Allison Howell, DVM, is a member of the Belle Meade Hunt in Georgia, and she is also a great photographer. She has written down some helpful hints on getting superior photos from the hunt field.
Photographing equestrians, horses, and hounds has been a decades-long passion for me. I enjoy capturing the bond between horse and rider in a natural setting. The excitement, exhilaration, and the unexpected when hounds are in full cry is the reason I’m there, whether behind the camera or in the saddle. It’s a blessing and a privilege to be a part of this sport, no matter the conditions or presence of game.
I’m striving for the sharpest and most creative photographs possible. Much depends on my skills, the camera, and just plain luck. I’ve put together these suggestions for riders to help me achieve this goal, which creates the best photographs for them. I hope to promote and spread the appreciation of foxhunting through photography by documenting it most positively.
First and Second Flights - Relax, breathe and smile! This is supposed to be fun, and you won’t be judged. Keep your head up and look forward over the fence, where you intend to go. You can even look at me and throw me a grin or wave if you’re comfortable with it. Don’t peek down at the jump; it’s not going to move, no trolls are hiding under it, and I promise it won’t bite!
Separate yourselves so the photographer has time to focus on each rider over the jump. This is also safer. If you want to jump together, one of you should count a rhythm out loud to make it easier to get the horses’ strides synchronized. You can count out loud when you get seven or eight strides away, or if you’re like me and can’t focus on counting, try to find a rhythm by saying canter, canter, canter. The further out from the jump you start this, the better.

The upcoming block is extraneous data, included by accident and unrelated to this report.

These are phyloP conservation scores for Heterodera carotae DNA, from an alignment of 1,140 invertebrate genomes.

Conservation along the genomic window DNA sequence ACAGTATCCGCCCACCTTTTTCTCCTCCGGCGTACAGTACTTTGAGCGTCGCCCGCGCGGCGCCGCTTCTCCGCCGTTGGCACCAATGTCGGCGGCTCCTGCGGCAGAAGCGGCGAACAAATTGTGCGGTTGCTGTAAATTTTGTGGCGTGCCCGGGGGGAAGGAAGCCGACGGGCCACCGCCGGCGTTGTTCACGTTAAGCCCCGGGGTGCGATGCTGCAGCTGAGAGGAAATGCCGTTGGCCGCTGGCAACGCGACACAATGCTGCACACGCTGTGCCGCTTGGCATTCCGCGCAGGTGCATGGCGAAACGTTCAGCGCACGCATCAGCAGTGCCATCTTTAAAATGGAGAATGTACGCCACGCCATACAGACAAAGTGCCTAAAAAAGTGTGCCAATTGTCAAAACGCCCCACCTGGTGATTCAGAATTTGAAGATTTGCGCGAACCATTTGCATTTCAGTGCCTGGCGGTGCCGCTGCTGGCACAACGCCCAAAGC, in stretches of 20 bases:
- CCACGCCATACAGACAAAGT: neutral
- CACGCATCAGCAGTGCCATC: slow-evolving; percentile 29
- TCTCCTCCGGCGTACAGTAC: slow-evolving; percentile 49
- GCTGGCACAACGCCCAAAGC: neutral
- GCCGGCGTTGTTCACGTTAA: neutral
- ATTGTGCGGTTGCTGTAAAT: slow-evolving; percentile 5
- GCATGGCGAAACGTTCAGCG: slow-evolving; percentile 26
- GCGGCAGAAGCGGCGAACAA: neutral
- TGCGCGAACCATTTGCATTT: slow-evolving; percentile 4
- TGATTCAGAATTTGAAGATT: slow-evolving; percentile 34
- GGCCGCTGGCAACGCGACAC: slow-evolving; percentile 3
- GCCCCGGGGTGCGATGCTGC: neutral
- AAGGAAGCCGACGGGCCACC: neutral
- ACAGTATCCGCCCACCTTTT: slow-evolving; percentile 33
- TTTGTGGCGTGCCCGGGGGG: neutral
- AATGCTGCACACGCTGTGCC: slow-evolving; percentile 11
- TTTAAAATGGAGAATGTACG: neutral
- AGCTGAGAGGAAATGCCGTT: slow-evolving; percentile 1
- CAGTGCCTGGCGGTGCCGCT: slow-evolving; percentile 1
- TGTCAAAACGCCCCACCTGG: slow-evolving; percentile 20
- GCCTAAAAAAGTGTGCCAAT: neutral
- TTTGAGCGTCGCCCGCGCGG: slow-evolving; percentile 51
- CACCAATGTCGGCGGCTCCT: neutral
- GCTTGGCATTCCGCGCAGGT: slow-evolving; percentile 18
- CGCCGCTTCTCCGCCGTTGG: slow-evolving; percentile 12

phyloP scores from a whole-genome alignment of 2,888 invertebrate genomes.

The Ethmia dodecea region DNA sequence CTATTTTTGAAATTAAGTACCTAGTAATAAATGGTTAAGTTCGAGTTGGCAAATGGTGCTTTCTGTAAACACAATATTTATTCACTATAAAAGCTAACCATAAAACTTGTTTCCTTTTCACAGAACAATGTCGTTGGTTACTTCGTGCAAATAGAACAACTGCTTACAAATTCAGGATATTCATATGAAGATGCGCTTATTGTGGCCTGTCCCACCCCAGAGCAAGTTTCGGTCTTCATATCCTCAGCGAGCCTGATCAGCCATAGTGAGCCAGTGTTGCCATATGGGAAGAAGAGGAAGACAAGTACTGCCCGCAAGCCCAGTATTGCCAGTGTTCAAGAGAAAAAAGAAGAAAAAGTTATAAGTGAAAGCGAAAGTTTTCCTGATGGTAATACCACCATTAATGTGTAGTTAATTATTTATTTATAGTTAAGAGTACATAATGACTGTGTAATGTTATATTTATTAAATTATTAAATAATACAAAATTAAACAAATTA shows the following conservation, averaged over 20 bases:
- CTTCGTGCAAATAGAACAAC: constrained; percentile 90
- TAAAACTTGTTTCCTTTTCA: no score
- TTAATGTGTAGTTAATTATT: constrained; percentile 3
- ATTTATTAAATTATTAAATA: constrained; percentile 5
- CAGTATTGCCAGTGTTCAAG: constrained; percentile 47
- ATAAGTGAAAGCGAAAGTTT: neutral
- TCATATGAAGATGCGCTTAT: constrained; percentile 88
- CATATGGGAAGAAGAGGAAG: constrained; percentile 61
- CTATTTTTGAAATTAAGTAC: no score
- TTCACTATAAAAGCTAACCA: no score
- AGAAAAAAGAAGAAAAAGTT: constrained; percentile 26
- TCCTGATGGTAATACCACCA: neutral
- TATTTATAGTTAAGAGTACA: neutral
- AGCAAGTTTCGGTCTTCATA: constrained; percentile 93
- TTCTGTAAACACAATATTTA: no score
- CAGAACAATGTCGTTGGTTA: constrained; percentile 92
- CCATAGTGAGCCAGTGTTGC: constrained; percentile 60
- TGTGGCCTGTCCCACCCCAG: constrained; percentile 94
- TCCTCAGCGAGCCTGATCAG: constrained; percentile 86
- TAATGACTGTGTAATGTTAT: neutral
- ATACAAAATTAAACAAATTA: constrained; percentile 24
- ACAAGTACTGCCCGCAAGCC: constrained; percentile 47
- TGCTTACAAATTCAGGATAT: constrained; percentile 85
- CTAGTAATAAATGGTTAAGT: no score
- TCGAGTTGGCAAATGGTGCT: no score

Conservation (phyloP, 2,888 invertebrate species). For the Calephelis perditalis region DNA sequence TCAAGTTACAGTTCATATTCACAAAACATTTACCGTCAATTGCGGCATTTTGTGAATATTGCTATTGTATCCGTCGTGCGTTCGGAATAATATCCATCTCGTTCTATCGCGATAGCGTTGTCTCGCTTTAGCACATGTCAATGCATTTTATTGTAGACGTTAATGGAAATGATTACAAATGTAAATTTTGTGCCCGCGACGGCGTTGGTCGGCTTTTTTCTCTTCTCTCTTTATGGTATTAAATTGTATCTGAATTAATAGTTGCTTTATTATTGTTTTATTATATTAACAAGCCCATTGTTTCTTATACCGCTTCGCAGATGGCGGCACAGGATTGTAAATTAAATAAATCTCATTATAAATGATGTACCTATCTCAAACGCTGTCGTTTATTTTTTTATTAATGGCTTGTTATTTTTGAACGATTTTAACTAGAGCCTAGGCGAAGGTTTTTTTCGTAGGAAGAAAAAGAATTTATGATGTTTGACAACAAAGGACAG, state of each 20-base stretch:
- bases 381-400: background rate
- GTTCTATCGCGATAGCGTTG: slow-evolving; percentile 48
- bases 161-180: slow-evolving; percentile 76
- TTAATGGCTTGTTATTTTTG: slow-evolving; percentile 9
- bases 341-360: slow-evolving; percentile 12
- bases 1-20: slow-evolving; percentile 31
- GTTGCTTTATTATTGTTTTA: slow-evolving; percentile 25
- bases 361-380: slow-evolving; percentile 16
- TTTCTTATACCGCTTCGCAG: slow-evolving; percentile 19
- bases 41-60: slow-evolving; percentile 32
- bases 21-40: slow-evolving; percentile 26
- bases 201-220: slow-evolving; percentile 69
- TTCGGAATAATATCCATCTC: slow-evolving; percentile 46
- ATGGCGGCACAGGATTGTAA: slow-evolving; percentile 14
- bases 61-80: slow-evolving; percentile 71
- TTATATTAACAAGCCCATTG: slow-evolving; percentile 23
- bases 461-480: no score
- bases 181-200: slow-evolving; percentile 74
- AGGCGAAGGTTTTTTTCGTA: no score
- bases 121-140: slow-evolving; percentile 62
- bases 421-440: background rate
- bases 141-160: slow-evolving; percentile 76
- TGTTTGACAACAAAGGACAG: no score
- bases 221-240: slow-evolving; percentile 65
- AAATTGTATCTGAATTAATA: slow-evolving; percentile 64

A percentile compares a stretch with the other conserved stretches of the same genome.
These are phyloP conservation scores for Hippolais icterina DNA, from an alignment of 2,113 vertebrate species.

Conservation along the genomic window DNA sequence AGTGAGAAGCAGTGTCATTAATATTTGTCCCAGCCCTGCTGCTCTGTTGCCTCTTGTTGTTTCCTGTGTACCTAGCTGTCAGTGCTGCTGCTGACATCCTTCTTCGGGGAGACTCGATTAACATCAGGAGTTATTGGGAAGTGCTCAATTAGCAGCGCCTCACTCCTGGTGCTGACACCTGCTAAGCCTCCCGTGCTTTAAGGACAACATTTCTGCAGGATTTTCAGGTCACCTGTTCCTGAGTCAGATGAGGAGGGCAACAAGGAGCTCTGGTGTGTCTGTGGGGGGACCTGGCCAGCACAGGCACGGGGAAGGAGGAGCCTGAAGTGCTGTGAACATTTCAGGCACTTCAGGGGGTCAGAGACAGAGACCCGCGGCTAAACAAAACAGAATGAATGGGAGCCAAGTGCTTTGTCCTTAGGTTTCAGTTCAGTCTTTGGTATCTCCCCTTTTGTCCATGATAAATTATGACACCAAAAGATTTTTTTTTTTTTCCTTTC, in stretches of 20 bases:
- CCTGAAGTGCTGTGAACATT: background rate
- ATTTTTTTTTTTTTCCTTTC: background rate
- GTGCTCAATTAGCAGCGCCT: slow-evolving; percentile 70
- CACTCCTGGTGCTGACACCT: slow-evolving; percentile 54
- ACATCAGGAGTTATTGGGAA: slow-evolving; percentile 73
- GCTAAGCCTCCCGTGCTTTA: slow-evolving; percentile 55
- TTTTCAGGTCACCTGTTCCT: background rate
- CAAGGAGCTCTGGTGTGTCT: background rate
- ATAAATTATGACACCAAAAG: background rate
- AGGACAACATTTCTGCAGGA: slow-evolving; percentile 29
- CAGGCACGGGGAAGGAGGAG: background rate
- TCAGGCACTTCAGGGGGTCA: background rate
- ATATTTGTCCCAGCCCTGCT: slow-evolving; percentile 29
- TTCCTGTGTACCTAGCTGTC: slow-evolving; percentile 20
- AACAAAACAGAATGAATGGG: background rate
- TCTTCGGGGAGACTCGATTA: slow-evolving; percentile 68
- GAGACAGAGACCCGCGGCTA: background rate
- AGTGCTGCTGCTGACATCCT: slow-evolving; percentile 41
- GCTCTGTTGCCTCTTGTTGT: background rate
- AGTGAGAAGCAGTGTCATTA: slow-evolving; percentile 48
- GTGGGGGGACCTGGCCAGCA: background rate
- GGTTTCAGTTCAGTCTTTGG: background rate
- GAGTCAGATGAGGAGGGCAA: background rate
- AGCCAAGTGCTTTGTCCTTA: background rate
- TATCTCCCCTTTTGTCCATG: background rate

If you are interested in photographs of yourself, please don’t be shy, introduce yourself, and let me know, if possible, at the beginning of the hunt. I appreciate this because it’s a great way to meet people and put faces to their names. When I ride, I appreciate photographs and let my colleagues know. There’s never an obligation to purchase and oftentimes it can be educational to see yourself and the horse in action. As an equestrian and fox hunter myself, I would never want any “oops” photos for public viewing. You can be assured that any unflattering photos of you or your horse won’t be visible on my website. So, if you have an awkward jump, don’t worry, we’ve all had them; just leave that jump behind you, gallop on, and enjoy the rest of your ride.
Hilltoppers - You are delightful to photograph and usually have the best smiles of the day. Often, Hilltoppers end up in the most scenic areas of the hunt country, and if I’m in sight of you, trust me, I’ll notice. I’ve taken many lovely images of equestrians trotting and cantering as they follow hounds.
Hounds - Interaction between hounds with the members of a hunt club (riders, staff, horses, etc.) can make for some very meaningful photographs. I LOVE hounds and they take priority over riders when I’m out shooting, especially when they’re in action.
My best suggestion is to enjoy your ride and appreciate the rich blessing of being out in God’s country with your friends. Have fun! Every effort will be made to capture the action along with all the emotions that go along with the sport of foxhunting.
Orginially Published on October 10, 2022.